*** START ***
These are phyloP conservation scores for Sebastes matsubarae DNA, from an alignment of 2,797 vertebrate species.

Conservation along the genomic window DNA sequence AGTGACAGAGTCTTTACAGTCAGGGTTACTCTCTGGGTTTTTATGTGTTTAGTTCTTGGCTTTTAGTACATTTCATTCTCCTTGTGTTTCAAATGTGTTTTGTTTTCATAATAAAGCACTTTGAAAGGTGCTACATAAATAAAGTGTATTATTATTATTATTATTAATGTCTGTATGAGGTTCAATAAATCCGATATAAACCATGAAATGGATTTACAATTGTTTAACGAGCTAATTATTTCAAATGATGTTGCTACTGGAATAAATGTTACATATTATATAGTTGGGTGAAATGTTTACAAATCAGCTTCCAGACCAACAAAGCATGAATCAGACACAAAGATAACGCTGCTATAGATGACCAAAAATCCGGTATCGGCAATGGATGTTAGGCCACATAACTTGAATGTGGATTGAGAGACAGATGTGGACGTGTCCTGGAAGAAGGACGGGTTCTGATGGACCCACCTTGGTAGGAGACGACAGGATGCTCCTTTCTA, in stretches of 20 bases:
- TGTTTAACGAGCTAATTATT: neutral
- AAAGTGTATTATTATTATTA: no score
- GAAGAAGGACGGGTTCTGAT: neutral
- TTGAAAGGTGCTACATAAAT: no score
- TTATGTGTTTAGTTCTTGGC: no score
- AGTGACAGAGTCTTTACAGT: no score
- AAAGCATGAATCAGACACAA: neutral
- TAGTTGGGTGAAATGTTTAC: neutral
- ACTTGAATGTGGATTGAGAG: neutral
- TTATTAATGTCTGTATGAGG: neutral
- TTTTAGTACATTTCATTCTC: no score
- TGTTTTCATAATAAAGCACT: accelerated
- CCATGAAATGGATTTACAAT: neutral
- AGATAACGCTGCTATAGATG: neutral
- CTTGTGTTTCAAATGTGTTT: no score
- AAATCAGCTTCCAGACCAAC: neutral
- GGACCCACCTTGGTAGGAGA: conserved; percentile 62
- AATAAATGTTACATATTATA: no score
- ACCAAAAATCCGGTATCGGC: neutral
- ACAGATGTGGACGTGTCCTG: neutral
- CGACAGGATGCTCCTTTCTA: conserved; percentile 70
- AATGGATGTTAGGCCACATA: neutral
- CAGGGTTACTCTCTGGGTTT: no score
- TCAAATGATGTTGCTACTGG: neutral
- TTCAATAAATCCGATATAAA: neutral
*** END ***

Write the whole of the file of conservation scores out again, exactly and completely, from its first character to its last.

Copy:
These are phyloP conservation scores for Sebastes matsubarae DNA, from an alignment of 2,797 vertebrate species.

Conservation along the genomic window DNA sequence AGTGACAGAGTCTTTACAGTCAGGGTTACTCTCTGGGTTTTTATGTGTTTAGTTCTTGGCTTTTAGTACATTTCATTCTCCTTGTGTTTCAAATGTGTTTTGTTTTCATAATAAAGCACTTTGAAAGGTGCTACATAAATAAAGTGTATTATTATTATTATTATTAATGTCTGTATGAGGTTCAATAAATCCGATATAAACCATGAAATGGATTTACAATTGTTTAACGAGCTAATTATTTCAAATGATGTTGCTACTGGAATAAATGTTACATATTATATAGTTGGGTGAAATGTTTACAAATCAGCTTCCAGACCAACAAAGCATGAATCAGACACAAAGATAACGCTGCTATAGATGACCAAAAATCCGGTATCGGCAATGGATGTTAGGCCACATAACTTGAATGTGGATTGAGAGACAGATGTGGACGTGTCCTGGAAGAAGGACGGGTTCTGATGGACCCACCTTGGTAGGAGACGACAGGATGCTCCTTTCTA, in stretches of 20 bases:
- TGTTTAACGAGCTAATTATT: neutral
- AAAGTGTATTATTATTATTA: no score
- GAAGAAGGACGGGTTCTGAT: neutral
- TTGAAAGGTGCTACATAAAT: no score
- TTATGTGTTTAGTTCTTGGC: no score
- AGTGACAGAGTCTTTACAGT: no score
- AAAGCATGAATCAGACACAA: neutral
- TAGTTGGGTGAAATGTTTAC: neutral
- ACTTGAATGTGGATTGAGAG: neutral
- TTATTAATGTCTGTATGAGG: neutral
- TTTTAGTACATTTCATTCTC: no score
- TGTTTTCATAATAAAGCACT: accelerated
- CCATGAAATGGATTTACAAT: neutral
- AGATAACGCTGCTATAGATG: neutral
- CTTGTGTTTCAAATGTGTTT: no score
- AAATCAGCTTCCAGACCAAC: neutral
- GGACCCACCTTGGTAGGAGA: conserved; percentile 62
- AATAAATGTTACATATTATA: no score
- ACCAAAAATCCGGTATCGGC: neutral
- ACAGATGTGGACGTGTCCTG: neutral
- CGACAGGATGCTCCTTTCTA: conserved; percentile 70
- AATGGATGTTAGGCCACATA: neutral
- CAGGGTTACTCTCTGGGTTT: no score
- TCAAATGATGTTGCTACTGG: neutral
- TTCAATAAATCCGATATAAA: neutral